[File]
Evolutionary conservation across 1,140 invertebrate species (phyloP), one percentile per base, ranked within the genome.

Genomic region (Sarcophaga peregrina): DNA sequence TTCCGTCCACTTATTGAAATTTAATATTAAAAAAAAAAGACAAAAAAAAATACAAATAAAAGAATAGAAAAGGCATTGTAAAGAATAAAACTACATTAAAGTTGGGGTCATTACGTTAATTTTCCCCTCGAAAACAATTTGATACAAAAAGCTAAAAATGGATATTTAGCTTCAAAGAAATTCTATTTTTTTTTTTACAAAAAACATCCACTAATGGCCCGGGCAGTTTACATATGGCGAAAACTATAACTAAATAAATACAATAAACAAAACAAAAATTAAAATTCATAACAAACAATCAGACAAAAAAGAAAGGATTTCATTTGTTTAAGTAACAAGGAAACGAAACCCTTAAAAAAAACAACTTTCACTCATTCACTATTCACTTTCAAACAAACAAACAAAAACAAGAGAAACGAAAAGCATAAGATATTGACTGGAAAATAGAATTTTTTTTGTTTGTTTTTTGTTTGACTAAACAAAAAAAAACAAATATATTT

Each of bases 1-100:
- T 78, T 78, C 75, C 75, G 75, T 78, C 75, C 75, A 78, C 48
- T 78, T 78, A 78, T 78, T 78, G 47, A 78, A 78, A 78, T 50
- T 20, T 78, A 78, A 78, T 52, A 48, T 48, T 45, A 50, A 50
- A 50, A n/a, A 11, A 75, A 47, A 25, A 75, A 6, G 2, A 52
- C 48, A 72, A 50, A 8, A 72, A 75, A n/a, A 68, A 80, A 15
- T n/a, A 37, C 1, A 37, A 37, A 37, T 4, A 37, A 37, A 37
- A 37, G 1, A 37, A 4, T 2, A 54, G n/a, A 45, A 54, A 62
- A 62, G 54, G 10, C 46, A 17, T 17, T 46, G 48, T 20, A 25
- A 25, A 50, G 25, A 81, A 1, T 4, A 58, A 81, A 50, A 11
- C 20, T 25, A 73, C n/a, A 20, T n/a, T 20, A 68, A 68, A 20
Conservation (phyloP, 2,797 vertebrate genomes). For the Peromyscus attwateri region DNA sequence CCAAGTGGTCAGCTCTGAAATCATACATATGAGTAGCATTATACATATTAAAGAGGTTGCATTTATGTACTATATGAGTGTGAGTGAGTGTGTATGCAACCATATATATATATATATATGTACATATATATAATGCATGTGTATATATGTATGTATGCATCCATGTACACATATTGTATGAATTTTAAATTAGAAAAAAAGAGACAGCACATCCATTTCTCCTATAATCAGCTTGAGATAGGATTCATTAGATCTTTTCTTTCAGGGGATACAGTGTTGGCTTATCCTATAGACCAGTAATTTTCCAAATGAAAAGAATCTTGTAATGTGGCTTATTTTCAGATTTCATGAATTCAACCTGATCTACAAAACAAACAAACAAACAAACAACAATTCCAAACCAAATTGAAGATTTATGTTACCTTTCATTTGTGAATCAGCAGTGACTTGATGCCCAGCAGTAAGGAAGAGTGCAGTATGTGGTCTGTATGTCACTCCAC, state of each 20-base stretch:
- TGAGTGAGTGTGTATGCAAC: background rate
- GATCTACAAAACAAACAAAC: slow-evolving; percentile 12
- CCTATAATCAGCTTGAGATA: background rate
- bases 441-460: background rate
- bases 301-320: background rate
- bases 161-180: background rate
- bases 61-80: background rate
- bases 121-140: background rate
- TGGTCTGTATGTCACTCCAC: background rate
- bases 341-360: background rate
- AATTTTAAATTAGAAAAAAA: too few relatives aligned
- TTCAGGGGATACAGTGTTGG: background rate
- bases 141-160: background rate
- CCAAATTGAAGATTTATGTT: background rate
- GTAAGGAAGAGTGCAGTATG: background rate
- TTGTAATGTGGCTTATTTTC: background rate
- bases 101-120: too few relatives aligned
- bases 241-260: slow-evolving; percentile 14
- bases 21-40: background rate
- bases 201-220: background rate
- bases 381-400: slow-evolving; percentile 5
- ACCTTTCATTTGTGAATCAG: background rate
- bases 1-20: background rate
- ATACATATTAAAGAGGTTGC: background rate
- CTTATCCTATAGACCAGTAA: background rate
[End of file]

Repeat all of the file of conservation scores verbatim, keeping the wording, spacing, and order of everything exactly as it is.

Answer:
Evolutionary conservation across 1,140 invertebrate species (phyloP), one percentile per base, ranked within the genome.

Genomic region (Sarcophaga peregrina): DNA sequence TTCCGTCCACTTATTGAAATTTAATATTAAAAAAAAAAGACAAAAAAAAATACAAATAAAAGAATAGAAAAGGCATTGTAAAGAATAAAACTACATTAAAGTTGGGGTCATTACGTTAATTTTCCCCTCGAAAACAATTTGATACAAAAAGCTAAAAATGGATATTTAGCTTCAAAGAAATTCTATTTTTTTTTTTACAAAAAACATCCACTAATGGCCCGGGCAGTTTACATATGGCGAAAACTATAACTAAATAAATACAATAAACAAAACAAAAATTAAAATTCATAACAAACAATCAGACAAAAAAGAAAGGATTTCATTTGTTTAAGTAACAAGGAAACGAAACCCTTAAAAAAAACAACTTTCACTCATTCACTATTCACTTTCAAACAAACAAACAAAAACAAGAGAAACGAAAAGCATAAGATATTGACTGGAAAATAGAATTTTTTTTGTTTGTTTTTTGTTTGACTAAACAAAAAAAAACAAATATATTT

Each of bases 1-100:
- T 78, T 78, C 75, C 75, G 75, T 78, C 75, C 75, A 78, C 48
- T 78, T 78, A 78, T 78, T 78, G 47, A 78, A 78, A 78, T 50
- T 20, T 78, A 78, A 78, T 52, A 48, T 48, T 45, A 50, A 50
- A 50, A n/a, A 11, A 75, A 47, A 25, A 75, A 6, G 2, A 52
- C 48, A 72, A 50, A 8, A 72, A 75, A n/a, A 68, A 80, A 15
- T n/a, A 37, C 1, A 37, A 37, A 37, T 4, A 37, A 37, A 37
- A 37, G 1, A 37, A 4, T 2, A 54, G n/a, A 45, A 54, A 62
- A 62, G 54, G 10, C 46, A 17, T 17, T 46, G 48, T 20, A 25
- A 25, A 50, G 25, A 81, A 1, T 4, A 58, A 81, A 50, A 11
- C 20, T 25, A 73, C n/a, A 20, T n/a, T 20, A 68, A 68, A 20
Conservation (phyloP, 2,797 vertebrate genomes). For the Peromyscus attwateri region DNA sequence CCAAGTGGTCAGCTCTGAAATCATACATATGAGTAGCATTATACATATTAAAGAGGTTGCATTTATGTACTATATGAGTGTGAGTGAGTGTGTATGCAACCATATATATATATATATATGTACATATATATAATGCATGTGTATATATGTATGTATGCATCCATGTACACATATTGTATGAATTTTAAATTAGAAAAAAAGAGACAGCACATCCATTTCTCCTATAATCAGCTTGAGATAGGATTCATTAGATCTTTTCTTTCAGGGGATACAGTGTTGGCTTATCCTATAGACCAGTAATTTTCCAAATGAAAAGAATCTTGTAATGTGGCTTATTTTCAGATTTCATGAATTCAACCTGATCTACAAAACAAACAAACAAACAAACAACAATTCCAAACCAAATTGAAGATTTATGTTACCTTTCATTTGTGAATCAGCAGTGACTTGATGCCCAGCAGTAAGGAAGAGTGCAGTATGTGGTCTGTATGTCACTCCAC, state of each 20-base stretch:
- TGAGTGAGTGTGTATGCAAC: background rate
- GATCTACAAAACAAACAAAC: slow-evolving; percentile 12
- CCTATAATCAGCTTGAGATA: background rate
- bases 441-460: background rate
- bases 301-320: background rate
- bases 161-180: background rate
- bases 61-80: background rate
- bases 121-140: background rate
- TGGTCTGTATGTCACTCCAC: background rate
- bases 341-360: background rate
- AATTTTAAATTAGAAAAAAA: too few relatives aligned
- TTCAGGGGATACAGTGTTGG: background rate
- bases 141-160: background rate
- CCAAATTGAAGATTTATGTT: background rate
- GTAAGGAAGAGTGCAGTATG: background rate
- TTGTAATGTGGCTTATTTTC: background rate
- bases 101-120: too few relatives aligned
- bases 241-260: slow-evolving; percentile 14
- bases 21-40: background rate
- bases 201-220: background rate
- bases 381-400: slow-evolving; percentile 5
- ACCTTTCATTTGTGAATCAG: background rate
- bases 1-20: background rate
- ATACATATTAAAGAGGTTGC: background rate
- CTTATCCTATAGACCAGTAA: background rate